On the Farm in late November

For the last few weeks I have been battling with the propagation schedule for 2012.  When one grows  annuals, perennials, shrub, woody, tender and tropical herbs in a comparatively small propagation area, it is rather like doing one of those impossible jigsaws.

We have just finished all the root cuttings so that the seed sowing schedule  can start next week.  Priority goes to the  Chelsea annuals that have to be in flower for May, what a thought just 24 weeks until we deliver , no pressure! We will do two sowings, one now and one in a month’s time, this second sowing  will catch up, but we need the  insurance so that can  we guarantee, as much as possible, that the plants will be as near perfect  for those unique days in May at the RHS Chelsea Flower Show

So the headache is that I need to get x amount of trays through the house in December and  January, when the light levels are low and the day and night time temperatures are erratic so making it nearly impossible to schedule. Where as the April schedule for plants, sellable in July, is much easier  as one can actually forecast  how long a plant will take from seed to sale, which on average is 6 weeks.  So to help me concentrate and to stop me feeling uptight with the computer I am drinking my 3pm tea and when things get really bad, I go and find Hampton, my dog, and walk the farm.

I have made an interesting mistake with my own garden, I

put these pea seeds to dry on the table near my house, before storing, then forgot them, and it rained, they have now germinated .  So I have potted them up and we will shortly be having pea shoots in our salads.

Despite our first frost, of the month, last night it has been incredibly warm.  This I am sure accounts for the infestation of aphids  still being rampant on our outside stock.

These black aphids are making a meal of  garlic chives.  We spray with a soft soap solution, please do not use washing up liquid as this is not suited for use on plants .    This solution is readily available from any good hardware store or garden centre.

So now I have finished the propagation schedule it is off to the seed shed to clean all the seeds we have harvested this year, get them labelled and filed so that we can find them quickly once the season is up and running.  It’s a great job to do and the smell is amazing and, even better, it takes me away from the computer.


The sage words of Mary Berry

Watching BBC2 the Great British Food Revival the other evening, I was transported back to last August, when Mary Berry

Picture from the Great British Food Revival

visited Jekka’s Herb Farm. We have known each other for over 20 years but to date she had not visited the herb  farm  so it gave me huge pleasure to show her around and to be able to share together our enthusiasm not only for the flavour and texture  that  herbs can bring to food but also their social history.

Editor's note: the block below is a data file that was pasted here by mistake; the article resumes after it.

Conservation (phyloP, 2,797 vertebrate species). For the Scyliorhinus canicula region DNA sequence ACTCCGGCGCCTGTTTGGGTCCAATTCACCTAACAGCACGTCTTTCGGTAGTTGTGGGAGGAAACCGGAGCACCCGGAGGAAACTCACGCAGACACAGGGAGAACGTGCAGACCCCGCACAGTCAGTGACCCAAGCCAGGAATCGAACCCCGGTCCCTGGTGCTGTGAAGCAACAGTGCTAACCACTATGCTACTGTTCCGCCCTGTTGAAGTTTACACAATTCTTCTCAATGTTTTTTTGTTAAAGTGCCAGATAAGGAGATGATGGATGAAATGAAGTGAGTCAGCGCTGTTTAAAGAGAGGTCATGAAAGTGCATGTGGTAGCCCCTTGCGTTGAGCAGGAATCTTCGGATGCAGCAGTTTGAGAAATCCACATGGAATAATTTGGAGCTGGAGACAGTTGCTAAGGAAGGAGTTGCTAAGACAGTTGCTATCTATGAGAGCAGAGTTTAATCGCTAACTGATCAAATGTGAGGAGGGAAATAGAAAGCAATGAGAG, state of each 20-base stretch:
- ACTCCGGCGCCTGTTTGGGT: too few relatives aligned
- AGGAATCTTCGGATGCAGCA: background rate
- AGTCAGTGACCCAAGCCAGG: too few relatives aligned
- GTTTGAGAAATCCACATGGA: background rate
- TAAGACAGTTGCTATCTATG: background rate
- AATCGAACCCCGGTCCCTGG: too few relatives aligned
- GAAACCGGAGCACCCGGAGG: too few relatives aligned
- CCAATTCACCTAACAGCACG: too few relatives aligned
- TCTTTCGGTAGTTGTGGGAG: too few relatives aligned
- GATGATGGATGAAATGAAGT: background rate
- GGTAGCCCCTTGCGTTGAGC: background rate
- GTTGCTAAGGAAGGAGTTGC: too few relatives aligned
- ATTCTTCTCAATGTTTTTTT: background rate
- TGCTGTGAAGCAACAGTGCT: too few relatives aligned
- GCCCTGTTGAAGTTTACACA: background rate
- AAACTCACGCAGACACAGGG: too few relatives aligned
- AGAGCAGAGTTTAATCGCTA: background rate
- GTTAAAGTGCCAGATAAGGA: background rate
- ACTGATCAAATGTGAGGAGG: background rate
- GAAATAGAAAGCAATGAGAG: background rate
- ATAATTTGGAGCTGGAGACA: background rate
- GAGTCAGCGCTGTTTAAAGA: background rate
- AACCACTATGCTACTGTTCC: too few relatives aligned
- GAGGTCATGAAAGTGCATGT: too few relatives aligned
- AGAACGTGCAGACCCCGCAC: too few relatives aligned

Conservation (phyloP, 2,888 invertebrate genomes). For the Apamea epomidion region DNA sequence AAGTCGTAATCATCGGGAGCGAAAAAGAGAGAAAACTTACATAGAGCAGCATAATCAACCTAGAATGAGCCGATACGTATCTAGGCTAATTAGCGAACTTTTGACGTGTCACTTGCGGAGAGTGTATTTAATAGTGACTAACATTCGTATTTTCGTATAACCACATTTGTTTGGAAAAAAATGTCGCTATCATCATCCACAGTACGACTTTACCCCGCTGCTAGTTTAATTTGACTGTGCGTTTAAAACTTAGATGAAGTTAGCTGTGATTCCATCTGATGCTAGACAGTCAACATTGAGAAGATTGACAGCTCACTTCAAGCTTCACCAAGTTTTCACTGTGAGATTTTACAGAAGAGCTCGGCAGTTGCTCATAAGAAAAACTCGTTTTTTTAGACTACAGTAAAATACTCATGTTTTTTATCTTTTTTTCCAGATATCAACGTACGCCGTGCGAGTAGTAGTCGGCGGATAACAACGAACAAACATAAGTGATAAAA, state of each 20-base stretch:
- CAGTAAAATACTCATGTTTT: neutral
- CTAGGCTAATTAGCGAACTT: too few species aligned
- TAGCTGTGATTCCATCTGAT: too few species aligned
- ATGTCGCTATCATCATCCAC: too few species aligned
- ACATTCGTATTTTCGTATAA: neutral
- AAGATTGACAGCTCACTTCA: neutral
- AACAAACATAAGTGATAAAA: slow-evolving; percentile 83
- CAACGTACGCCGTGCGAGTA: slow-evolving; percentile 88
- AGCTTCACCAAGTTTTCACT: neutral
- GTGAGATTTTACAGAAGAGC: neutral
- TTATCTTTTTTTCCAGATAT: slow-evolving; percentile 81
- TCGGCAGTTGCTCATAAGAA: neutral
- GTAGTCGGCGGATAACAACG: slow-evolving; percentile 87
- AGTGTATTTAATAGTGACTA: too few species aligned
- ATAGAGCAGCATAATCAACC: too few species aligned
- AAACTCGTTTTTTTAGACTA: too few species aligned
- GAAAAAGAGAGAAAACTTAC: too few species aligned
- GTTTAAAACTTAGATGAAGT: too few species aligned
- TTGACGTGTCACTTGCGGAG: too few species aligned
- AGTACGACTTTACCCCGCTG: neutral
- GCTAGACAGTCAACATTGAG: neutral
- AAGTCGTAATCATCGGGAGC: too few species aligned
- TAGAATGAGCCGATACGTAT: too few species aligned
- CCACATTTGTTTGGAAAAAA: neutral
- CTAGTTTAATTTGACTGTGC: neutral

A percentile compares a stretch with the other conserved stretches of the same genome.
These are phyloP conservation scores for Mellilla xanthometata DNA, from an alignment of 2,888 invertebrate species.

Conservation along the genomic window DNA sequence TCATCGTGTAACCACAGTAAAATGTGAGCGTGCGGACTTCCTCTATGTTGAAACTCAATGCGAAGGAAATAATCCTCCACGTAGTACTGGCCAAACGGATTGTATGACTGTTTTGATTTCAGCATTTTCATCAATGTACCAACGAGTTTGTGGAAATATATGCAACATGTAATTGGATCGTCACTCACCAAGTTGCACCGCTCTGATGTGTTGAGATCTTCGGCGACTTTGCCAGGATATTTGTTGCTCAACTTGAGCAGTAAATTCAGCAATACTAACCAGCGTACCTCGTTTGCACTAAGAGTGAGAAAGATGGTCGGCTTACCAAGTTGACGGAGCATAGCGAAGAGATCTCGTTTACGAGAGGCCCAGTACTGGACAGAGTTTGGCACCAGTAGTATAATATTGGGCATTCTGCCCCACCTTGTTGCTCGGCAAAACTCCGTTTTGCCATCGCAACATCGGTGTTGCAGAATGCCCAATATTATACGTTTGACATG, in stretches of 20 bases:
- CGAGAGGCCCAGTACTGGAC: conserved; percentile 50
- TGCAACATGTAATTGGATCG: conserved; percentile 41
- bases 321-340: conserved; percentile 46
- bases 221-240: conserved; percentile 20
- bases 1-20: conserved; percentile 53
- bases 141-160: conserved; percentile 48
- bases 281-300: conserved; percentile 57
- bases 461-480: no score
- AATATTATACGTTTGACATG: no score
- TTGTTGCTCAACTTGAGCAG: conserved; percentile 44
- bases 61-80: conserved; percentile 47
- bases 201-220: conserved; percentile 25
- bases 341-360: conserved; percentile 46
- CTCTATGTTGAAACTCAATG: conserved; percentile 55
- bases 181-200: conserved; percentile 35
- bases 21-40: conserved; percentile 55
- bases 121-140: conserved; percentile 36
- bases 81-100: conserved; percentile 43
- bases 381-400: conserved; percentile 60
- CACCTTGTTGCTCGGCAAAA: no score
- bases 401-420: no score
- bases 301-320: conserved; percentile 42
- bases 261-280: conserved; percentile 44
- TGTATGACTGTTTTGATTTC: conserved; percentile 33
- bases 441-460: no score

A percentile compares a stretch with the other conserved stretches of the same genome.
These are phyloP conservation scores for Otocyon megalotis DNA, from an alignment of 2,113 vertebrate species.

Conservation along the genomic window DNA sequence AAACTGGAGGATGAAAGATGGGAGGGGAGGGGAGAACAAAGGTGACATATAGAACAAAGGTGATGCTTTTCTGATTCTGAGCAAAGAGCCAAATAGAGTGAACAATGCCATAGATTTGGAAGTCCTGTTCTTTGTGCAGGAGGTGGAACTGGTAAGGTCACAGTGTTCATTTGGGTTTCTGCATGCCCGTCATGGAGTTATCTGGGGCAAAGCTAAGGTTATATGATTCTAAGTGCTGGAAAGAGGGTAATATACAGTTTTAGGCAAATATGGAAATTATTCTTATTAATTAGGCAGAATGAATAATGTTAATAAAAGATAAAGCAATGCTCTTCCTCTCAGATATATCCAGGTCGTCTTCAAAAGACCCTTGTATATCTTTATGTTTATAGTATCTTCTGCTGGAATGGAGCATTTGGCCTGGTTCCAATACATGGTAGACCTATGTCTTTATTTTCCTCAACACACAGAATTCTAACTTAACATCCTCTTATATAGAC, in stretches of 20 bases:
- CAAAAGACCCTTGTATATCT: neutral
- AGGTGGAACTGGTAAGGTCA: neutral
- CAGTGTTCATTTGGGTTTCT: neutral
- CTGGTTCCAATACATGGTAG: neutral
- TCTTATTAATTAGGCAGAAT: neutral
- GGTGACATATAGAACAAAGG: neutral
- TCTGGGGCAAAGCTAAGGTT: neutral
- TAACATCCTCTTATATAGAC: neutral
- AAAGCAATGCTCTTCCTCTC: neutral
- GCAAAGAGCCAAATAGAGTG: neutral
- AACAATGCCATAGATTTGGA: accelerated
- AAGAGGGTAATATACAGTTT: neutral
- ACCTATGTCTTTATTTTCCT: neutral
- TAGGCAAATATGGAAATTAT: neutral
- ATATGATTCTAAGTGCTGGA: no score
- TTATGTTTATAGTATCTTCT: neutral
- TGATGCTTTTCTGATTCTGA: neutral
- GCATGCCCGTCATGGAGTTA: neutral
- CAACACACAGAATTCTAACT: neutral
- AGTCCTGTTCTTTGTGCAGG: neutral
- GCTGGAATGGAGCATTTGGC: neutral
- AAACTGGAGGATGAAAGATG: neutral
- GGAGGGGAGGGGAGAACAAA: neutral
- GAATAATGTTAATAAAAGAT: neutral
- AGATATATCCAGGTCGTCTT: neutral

During the transmission Mary said   ‘try something new’.   I know like myself she is concerned that the knowledge of how to use herbs in cooking is disappearing. We were both lucky that our mothers and grandmothers both cooked and handed down their knowledge. Sadly today,  as the availability of  many herbs becomes more difficult, we are all becoming more cautious about what we can and cannot eat.  So not only try something new in 2012, try something that our grandmothers used  in their kitchens .

Three of the herbs we chatted about in the programme were

Marshmallow, Althea officinalis

This native herb of the UK can be found growing wild mainly in the south and west of the country.  The Romans considered it a delicious vegetable, they used the young leaves and  roots  in barley soup and  in a stuffing for suckling pigs . I remember the soft , sweet marshmallows which were originally flavoured with the root of this herb.  It also has many beneficial medicinal properties.

Broad leaf sorrel, Rumex acetosa

Photograph by Torie Chugg

As a child, I remember going on many walks with my father all of which were adventures. He taught me to pick and eat Rumex acetosella, Sheep’s sorrel, that grows wild throughout the UK, and to chew on if  I was thirsty, just as the Roman Soldiers did. My mother on the other hand always had a large patch of broad leaf sorrel that she used with gusto in the kitchen. One of her recipes I use to-day is Sorrel and Lettuce soup, which can be found in Jekka’s Complete Herb Book, it is delicious on a hot summers day.

Lemon Balm, Melissa officinalis

Melissa originates from the Greek word for Bee.

Lemon Balm is a native of the Mediterranean but unlike many of its cousins, for example Thyme and Sage,  it has adapted happily to our climate so much so that I know it can be invasive in the garden. But despite that fact it is certainly worth growing, for not only is it beneficial for bees, they love the high nectar flowers, it is also incredibly useful  in the kitchen.  It is great with stewed fruit as it takes away the tartness.  You can make Mary’s wonderful Lemon Balm ice cream   and  you can also make a tea from the leaves, which is said to relieve headaches, tension and to restore the memory.  What more could you ask from a cuppa.

So I do hope that in 2012 you do try something that our ancestors used with relish.

© Jekka McVicar , Jekka’s Herb Farm,  November 2011. Unauthorized use and/or duplication of this material without express and written permission from this blog’s author and/or owner is strictly prohibited. Excerpts and links may be used, provided that full and clear credit is given to Jekka McVicar and Jekka’s Herb Farm with appropriate and specific direction to the original content.